I Should Have Done Something

Service in the military can be very challenging.  An element of danger is there for everyone and it’s omnipresent for many.  Nevertheless, the military can really spoil you.  Responsibility, yes.  Reliable paychecks, yes.  A roof over your head (in kind or through payment), yes.  The same for victuals.  The work is usually long, often challenging, and can be tremendously fulfilling.  Responsibility comes early, increases rapidly, and can take on huge dimensions.

Despite all these characteristics which make Service life good, what spoiled me the most was the overwhelming professionalism of those I worked for, with or supervised.  Across the board, great people.

Almost.  I can count on a single had the number of people who embarrassed me because they wore the same military uniform I did.  The first one was one of our own Palace Dog English teachers in Saigon.

We had a lot of guys serving as teachers spread among six schools.  Three were in Saigon and one each in Vung Tau, Nha Trang, and Dalat.  We represented a broad cross-section of America, but were all college graduates with some having their master or doctoral degrees.  It was that level of education that set us apart within the entire US military.  No other all enlisted (and junior enlisted at that) unit was composed solely of college graduates as its operational personnel.

As with our country, we also were across the spectrum in our thinking about the value/viability of the Viet Nam War.  We’d joined the Air Force for a variety of reasons, but the primary one was the same as mine.  We wanted to avoid the draft, the Army and Viet Nam.  Then, with our educations, we were put in a personnel pipeline that led straight to Viet Nam.

Our duty there was to be English teachers five hours a day.  Tough duty, huh?  We may have been scared, we may have been lonely, and we may have been derailed in our personal or professional plans.  But we didn’t have it tough.  Our behaviors were more dangerous to us than the Viet Cong and North Vietnamese Army.  We should have been thankful.  Most of us, at least with a rearview perspective on everything, were.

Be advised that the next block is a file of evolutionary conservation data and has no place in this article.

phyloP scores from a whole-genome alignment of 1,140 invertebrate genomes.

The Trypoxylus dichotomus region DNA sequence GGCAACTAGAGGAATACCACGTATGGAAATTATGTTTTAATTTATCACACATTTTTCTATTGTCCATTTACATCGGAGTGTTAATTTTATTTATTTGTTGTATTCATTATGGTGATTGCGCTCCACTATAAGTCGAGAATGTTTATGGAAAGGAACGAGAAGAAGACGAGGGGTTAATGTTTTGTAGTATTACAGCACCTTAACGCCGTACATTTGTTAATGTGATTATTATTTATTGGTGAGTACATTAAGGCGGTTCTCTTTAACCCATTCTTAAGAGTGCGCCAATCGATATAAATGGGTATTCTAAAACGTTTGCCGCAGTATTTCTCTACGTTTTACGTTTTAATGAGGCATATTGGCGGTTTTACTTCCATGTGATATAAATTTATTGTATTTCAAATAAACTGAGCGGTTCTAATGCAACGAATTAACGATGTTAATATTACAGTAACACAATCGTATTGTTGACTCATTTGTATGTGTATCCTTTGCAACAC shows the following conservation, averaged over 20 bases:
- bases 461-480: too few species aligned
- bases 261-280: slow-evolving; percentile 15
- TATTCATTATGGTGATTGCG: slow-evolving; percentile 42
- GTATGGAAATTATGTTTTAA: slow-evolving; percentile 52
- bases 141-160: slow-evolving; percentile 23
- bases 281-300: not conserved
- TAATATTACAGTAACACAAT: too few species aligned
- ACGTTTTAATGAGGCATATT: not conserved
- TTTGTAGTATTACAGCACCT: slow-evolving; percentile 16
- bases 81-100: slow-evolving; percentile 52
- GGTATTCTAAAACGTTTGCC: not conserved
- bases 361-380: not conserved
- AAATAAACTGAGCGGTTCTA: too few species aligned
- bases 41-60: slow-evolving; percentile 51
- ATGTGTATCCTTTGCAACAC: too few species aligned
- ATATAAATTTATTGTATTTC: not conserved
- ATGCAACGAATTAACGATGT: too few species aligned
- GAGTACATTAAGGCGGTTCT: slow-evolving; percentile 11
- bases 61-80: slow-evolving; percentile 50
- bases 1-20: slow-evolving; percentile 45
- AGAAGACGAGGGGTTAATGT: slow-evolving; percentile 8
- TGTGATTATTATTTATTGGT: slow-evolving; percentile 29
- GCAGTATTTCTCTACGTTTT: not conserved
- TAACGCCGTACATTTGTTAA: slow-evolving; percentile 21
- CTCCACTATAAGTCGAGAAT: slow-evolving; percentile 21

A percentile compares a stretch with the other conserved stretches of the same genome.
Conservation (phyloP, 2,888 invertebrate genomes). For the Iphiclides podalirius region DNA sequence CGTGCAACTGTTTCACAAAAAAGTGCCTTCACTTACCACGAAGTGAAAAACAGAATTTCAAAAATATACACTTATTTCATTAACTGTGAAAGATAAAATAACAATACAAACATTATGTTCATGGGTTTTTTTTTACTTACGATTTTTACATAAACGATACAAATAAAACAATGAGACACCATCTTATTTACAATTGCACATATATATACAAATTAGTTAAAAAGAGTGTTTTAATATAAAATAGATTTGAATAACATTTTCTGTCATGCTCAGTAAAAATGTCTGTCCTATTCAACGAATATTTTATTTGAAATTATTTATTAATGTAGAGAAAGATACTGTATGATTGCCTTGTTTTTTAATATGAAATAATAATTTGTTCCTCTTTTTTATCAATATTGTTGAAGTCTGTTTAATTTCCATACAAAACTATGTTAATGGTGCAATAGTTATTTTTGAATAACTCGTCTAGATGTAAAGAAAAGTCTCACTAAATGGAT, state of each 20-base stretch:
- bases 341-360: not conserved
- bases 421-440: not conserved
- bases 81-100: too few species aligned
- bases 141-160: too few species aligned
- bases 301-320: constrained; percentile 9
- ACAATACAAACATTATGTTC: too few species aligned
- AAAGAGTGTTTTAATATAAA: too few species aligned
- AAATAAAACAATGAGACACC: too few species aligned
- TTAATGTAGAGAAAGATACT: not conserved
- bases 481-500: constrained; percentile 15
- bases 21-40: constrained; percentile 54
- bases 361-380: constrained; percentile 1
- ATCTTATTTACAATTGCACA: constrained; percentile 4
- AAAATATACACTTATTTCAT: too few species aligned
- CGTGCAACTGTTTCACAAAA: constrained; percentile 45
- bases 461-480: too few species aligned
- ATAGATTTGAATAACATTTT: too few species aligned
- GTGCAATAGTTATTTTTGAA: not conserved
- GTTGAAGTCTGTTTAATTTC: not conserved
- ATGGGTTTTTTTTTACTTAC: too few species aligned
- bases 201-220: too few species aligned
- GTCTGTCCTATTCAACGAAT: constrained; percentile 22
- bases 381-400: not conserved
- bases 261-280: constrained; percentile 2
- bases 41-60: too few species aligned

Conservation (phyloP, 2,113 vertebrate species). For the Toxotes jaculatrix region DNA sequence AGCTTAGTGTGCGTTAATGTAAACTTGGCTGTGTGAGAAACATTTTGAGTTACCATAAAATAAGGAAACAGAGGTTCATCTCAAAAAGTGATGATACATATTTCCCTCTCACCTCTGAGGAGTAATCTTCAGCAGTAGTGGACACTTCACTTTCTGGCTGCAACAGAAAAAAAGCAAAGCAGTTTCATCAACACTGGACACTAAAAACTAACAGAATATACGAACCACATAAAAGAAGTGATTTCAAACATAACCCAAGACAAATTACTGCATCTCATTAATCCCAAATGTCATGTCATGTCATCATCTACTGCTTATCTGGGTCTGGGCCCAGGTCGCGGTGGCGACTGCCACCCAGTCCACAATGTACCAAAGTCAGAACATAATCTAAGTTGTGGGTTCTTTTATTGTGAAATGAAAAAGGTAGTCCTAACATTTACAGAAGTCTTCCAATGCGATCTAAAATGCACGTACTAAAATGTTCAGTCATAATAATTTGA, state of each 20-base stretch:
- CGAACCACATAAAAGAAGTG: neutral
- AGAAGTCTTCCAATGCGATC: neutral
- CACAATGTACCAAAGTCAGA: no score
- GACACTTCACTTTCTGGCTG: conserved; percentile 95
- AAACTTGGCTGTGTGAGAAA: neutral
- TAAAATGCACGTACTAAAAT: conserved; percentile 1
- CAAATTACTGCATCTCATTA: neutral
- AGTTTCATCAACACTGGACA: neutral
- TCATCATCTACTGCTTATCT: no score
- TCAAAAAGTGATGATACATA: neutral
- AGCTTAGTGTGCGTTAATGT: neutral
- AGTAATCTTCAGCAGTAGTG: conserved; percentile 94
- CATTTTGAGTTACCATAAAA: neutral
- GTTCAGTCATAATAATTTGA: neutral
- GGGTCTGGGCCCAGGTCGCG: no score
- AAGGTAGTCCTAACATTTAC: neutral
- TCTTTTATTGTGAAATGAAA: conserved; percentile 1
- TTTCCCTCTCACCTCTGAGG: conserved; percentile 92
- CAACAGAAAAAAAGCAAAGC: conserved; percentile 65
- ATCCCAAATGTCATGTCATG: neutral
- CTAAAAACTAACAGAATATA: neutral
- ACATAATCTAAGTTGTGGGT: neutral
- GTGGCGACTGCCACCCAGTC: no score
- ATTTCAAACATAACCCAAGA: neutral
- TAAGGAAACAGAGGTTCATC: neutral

Except for this one guy.  He resented his situation so much that he put people’s lives in danger, while he lived in relative comfort and safety.  At worst, he was in the training pipeline for six months, was assigned for one year in Viet Nam, and perhaps another couple of years at one base in the United States as he finished up his four year enlistment.  Though I never kept track of him, I cannot imagine he stayed in the military.  At least, I hope he did not.

What he did that was so egregious was to teach his students “opposites.”  Up was down, down was up.  Pretty was ugly; ugly was beautiful.  Stop was go, and so on.  I ran across this situation in my second tour when I had his class as a substitute teacher on a day he was not available.  Because we all had the same textbook and were all to progress on a lock step schedule, it was fairly easy to be a substitute.  Get the class number and get the training week, you’ve got the book and lesson set to go.  Pretty much anyway.